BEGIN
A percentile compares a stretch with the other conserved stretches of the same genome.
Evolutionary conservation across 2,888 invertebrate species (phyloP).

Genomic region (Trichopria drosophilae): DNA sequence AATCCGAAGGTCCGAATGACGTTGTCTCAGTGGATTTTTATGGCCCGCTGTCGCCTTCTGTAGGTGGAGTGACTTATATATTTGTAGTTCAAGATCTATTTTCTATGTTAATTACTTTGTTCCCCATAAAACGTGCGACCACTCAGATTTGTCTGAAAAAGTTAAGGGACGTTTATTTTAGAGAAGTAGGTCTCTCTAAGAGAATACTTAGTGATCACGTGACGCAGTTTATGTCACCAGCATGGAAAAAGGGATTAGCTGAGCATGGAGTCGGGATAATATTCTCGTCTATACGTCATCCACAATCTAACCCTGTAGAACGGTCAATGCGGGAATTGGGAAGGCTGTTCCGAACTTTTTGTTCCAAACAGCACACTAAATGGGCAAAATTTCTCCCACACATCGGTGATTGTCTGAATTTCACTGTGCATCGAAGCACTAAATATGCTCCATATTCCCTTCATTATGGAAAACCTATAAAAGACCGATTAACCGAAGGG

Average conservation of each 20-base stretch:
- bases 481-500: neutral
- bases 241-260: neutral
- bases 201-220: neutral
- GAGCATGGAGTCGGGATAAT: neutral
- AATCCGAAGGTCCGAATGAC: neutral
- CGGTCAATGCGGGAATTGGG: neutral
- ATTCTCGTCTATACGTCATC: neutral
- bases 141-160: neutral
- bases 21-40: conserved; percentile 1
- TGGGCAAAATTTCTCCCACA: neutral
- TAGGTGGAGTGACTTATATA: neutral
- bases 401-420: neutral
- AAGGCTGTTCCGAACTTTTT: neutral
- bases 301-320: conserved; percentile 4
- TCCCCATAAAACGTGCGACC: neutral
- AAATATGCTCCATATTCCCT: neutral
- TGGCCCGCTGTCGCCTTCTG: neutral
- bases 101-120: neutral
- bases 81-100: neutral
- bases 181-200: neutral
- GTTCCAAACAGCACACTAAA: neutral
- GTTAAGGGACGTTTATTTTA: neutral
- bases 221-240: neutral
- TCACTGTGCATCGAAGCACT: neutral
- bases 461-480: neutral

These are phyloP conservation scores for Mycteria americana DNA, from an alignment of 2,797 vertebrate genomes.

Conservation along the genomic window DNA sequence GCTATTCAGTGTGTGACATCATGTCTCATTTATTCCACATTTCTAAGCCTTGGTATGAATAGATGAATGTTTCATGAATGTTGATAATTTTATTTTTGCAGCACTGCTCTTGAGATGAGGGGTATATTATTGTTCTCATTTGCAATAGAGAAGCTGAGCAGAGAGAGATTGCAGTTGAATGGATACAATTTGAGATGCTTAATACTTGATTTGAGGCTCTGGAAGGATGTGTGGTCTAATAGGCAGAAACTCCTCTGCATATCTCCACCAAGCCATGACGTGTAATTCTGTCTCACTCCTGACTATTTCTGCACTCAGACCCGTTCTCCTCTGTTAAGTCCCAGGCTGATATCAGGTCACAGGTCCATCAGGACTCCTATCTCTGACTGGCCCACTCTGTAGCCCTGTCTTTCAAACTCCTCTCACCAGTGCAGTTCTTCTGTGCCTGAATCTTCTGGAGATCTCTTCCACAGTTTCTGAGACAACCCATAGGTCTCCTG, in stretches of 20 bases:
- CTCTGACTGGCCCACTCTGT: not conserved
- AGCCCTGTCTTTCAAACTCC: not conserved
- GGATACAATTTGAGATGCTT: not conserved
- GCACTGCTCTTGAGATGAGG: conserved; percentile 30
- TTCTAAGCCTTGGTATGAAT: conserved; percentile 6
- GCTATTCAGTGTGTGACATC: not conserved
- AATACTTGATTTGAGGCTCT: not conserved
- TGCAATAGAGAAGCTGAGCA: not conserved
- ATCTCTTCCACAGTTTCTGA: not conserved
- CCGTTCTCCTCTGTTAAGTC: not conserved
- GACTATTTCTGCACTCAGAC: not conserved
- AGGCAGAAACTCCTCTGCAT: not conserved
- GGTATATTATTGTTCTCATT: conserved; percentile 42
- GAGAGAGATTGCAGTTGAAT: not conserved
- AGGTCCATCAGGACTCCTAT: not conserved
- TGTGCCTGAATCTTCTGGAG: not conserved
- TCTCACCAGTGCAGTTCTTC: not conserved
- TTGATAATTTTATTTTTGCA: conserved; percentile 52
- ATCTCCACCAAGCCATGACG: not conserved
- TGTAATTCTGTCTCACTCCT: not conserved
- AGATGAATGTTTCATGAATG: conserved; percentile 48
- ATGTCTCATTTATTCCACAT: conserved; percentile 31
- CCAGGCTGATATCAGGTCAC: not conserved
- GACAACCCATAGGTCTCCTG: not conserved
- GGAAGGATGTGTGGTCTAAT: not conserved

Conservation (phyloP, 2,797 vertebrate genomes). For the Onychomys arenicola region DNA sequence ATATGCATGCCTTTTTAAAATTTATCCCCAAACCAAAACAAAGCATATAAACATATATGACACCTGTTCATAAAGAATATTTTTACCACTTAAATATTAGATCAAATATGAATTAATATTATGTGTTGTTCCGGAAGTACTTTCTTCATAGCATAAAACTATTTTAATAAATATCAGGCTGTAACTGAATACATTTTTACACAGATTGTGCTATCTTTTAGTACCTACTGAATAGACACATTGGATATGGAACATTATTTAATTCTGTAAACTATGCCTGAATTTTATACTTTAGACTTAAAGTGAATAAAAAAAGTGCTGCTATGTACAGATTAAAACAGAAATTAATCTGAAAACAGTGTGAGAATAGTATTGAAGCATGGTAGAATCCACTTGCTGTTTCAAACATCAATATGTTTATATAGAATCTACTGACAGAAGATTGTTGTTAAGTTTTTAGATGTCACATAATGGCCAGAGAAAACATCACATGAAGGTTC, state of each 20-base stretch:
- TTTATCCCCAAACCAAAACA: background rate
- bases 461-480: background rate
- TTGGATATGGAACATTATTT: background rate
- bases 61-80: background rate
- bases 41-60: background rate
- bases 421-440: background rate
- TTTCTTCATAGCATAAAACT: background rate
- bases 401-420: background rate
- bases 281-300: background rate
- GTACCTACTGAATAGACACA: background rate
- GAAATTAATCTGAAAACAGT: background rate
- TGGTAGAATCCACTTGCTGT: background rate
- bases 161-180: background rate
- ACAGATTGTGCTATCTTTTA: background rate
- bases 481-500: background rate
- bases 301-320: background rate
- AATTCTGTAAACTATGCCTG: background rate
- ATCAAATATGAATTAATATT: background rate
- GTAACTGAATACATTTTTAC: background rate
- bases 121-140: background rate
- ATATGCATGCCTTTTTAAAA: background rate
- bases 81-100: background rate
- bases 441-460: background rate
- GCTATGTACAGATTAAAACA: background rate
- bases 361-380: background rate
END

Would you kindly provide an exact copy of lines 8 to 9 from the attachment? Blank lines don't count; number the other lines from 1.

- GAGCATGGAGTCGGGATAAT: neutral
- AATCCGAAGGTCCGAATGAC: neutral